20. In the present case where there was satisfactory evidence to prove that at least two of the witnesses emphatically claimed from the very beginning of the incident that they had noticed the culprit and had in fact described him and had claimed that they could identify him, the holding of a test identification parade was absolutely necessary. The fact that such a parade was held within two days of the arrest of the appellant, and was held by a Judicial Magistrate with all the necessary precautions and arrangements, leaves no room for doubt that the evidence of the test identification was of considerable importance. The appellant knew about that evidence from the date the parade was held, and if he wanted to demolish it, it was for him to do so by effective cross-examination of the witnesses and/or by examining his/own witnesses in rebuttal. As the appellant has not succeeded in doing so, it is futile to contend that we should reject this important piece of evidence merely because the prosecution did not lead evidence of the nature referred to in Dhokal Singh's case (supra). The trial court and the High Court have placed reliance on the statements of Smt. Nagammal and Rajagopal and have found that the identification parade was held 'properly and fairly'. No satisfactory argument has been advanced why we should interfere with that finding.
21. It has next been argued that although the evidence of the prosecution, showed that eight shots were fired at the time of the incident, the High Court erred in accepting the opinion of Ramiah (P.W. 23) who was the Fire Arms Expert of the Tamilnadu Forensic Science and Chemical Laboratory, Madras, that all of them were fired from one and the same fire arm. It has been urged that as no 'empties' were found at the place of the incident, the eight shots could not have been fired from a pistol and the expert's opinion that they could have been fired from a revolver should not have been accepted as, even according to him, such revolvers with eight chambers were rare. It has also been argued that the evidence of the expert could not have been accepted because he did not take photographs for the purpose of comparing the land and groove markings on the bullets and contended himself by their comparison under a 'comparison microscope'.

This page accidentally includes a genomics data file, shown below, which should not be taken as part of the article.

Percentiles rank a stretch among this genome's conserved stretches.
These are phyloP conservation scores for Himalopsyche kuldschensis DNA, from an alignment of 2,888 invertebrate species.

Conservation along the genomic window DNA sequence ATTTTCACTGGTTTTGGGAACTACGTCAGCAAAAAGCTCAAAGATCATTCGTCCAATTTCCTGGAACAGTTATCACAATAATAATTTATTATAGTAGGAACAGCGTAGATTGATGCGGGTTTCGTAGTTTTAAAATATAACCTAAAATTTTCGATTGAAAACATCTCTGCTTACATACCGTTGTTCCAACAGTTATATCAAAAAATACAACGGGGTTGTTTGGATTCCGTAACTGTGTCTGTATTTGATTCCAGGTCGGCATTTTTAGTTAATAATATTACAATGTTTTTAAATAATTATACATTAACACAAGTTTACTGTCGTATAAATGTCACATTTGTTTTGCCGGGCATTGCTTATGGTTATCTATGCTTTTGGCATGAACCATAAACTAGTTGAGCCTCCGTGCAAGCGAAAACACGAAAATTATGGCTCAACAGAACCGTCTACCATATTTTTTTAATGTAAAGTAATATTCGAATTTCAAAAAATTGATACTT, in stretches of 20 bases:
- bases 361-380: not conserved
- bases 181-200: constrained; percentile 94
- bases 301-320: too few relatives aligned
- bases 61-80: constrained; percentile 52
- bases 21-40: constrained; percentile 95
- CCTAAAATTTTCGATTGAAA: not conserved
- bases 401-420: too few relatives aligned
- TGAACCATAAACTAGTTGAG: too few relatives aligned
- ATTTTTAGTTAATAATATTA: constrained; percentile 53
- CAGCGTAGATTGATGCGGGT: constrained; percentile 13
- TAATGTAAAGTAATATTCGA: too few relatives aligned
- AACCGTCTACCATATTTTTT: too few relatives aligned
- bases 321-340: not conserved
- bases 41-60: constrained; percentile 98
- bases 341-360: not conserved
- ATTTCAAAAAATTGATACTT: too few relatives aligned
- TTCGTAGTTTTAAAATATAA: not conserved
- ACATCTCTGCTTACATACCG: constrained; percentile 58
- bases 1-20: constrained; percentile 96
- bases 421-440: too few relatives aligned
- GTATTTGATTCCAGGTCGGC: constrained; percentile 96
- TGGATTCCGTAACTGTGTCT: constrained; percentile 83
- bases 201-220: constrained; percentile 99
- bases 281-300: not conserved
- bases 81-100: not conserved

22. We do not think there is any real basis for this argument. Even if it were assumed for the sake of argument that the crime revolver had only six chambers and an eight-chamber revolver was not available for the commission of the murders, there was nothing to prevent the appellant from reloading the revolver after firing the first two shots on hearing which Smt. Nagamal (P.W.I) came from threshold of her bed room to the drawing hall. Ramiah (P.W. 23) has stated that if the person using the revolver had been an expert, he would have required about a minute to reload it. The prosecution has led satisfactory evidence to prove that the appellant was an expert who had taken regular training in the use of firerms and had passed it with credit. If it would take a minute for an expert to reload all the six chambers, it would have taken less than that time in replacing the two cartridges which were used in the first two shots. As it is, the evidence on the record does not exclude the possibility of such a reloading, and when an assasin who has received training in the use of firearm trespasses at night into the house of his enemies with the intention of murdering them, it would be quite natural for him to replace the discharged cartridges. Much would not therefore turn on the question whether the appellant used a six or an eight-chamber revolver in the commission of the crime.